I assume it would be good to use a light class launch vehicle, intended for Sun- Synchronous Orbit or microravity spacecrafts like satellites, micrasatellites or guided or unguided light-class launch vehicles like Skylark Nano IIHow to apply the red-shifting-of-light explanation of the darkness of the sky to the space between the Earth and the Moon: we see this area dark though the Sun's light travels through it?
The density of the medium through which the Sun's radiations travel and the angle at which this medium is hit by the radiations are important factors in determining the degree of heating this medium will reach: right angle and dense medium are hotter.Do the radiations emitted by the Sun have no effect of illumination nor of heating up until they come in touch with a substance: is it for this reason that outer space remains dark and at minus 270 centigrade?
I think that the darkness of the universe is not due to its vastness or a lack of sources of light. The radiations that crate visible light dominate every spot of the universe, but the universe remains dark only because there is no enough material to “turn on” the illuminating effect of the radiations emitted by the countless billions of stars found within.True or not: if we could fill the area between Earth and the Moon with any material - air, for instance - we would get this area of the sky illuminated?
“My problem” is not with the solar wind, it is with the radiations emitted by the stars: these radiations do not have any effect of heating nor of illuminating except they travel through a medium or contact with a substance; were these radiation visible or hot, the universe would have experienced unbearable brightness and heat.Our sun produces a solar wind. 99% of this wind is isolated charge,(free electrons and protons) which is accelerated out beyond Neptune. When that wind passes Neptune, it is traveling much faster than when it passed Earth. We have not found where this acceleration stops. We can find no evidence of any of this charge, recombining. Recombining charge would emit EM and would be detected. Free charge is not visible, and can not reflect visible light.
And free charge, is not attracted to any gravitational object. It appears to be immune to gravity. This wind has been blowing for billions of years. Image all the wind for all the stars for all these eons. What's the likelihood of there being more mass that is not gathered together with gravity? After all this time, most of the mass in this universe might be in this free state. In other words, there might be more matter dissolved/dispersed out in space, than in all the stars and in all the galaxies.
Perhaps, the real function of a star is to disperse mass. Not collect it.
The universe remains a very mysterious place.
There actually is matter between the earth & moon. We just can't see it because our eyes have evolved to see what's in their environment. We see the light reflecting off objects, not the object itself.Contemplation of the various images of our universe reveals that the distinctive darkness of the universe cannot be attributed to the red-shifting-of-light explanation. In these images, we see cosmic objects—those that emit light and those reflect light—appearing amid absolute darkness. During a total solar eclipse, for instance, the gases that make up the outermost atmosphere of the Sun, the corona, are illuminated; but just beyond the corona, the space is dark, although the Sun’s light is indisputably traveling through that area.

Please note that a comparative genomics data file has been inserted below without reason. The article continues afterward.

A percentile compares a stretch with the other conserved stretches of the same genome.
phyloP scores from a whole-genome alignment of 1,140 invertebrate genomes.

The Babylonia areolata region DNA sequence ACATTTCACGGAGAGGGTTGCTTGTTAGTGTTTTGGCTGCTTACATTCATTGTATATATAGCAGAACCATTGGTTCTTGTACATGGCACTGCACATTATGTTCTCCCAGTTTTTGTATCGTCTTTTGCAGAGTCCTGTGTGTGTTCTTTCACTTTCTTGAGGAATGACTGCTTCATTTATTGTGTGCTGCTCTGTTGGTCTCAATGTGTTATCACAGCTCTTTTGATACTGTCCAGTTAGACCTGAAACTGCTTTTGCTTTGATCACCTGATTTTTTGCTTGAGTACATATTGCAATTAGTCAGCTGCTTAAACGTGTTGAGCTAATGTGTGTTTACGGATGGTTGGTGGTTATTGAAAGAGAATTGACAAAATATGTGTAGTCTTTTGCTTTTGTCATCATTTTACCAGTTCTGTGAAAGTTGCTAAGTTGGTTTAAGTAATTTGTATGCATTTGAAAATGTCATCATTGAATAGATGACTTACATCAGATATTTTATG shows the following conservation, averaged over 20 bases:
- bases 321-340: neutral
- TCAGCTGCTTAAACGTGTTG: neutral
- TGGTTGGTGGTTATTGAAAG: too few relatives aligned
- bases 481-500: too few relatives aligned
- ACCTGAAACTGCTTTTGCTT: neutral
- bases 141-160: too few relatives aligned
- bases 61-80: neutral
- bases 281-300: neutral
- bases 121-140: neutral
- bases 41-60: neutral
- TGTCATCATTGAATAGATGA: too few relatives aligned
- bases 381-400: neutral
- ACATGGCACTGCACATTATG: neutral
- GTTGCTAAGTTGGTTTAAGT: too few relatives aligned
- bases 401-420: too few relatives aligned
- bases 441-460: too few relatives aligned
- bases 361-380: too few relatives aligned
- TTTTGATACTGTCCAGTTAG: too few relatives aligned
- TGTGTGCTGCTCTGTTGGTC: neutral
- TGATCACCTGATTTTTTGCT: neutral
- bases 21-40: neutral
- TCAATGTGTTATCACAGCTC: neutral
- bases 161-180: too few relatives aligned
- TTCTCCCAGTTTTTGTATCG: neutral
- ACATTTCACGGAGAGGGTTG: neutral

The space that separates the Earth and the Moon offers another good example: the Sun’s light has no effect of illumination throughout this area. It is only when the Sun’s light contacts with the Moon’s surface that its illuminating effect is “turned on.” Similarly, the space beyond the Moon, which is undoubtedly filled with the Sun’s light, appears dark. The light traveling through it remains invisible until it illuminates the surface of a planet, a comet, or any other object that may be traveling through this area of space.
Wouldn’t these examples suggest that where there is material in the universe, there is illumination, rather than where there is light? Wouldn’t they further suggest that the very radiation that creates visible light is invisible; and that visible light―instead of being considered as visible radiation―may be simply just a visible effect ensuing from the contact of some invisible radiation(s) emitted by hot bodies with an object?
Does this notion give a clue to the secret why the outermost layer of the Sun's atmosphere, the corona, is hotter than the inner layer of the Sun's atmosphere, the chromosphere? Would the answer be: simply because the corona is denser than the chromosphere?The density of the medium through which the Sun's radiations travel and the angle at which this medium is hit by the radiations are important factors in determining the degree of heating this medium will reach: right angle and dense medium are hotter.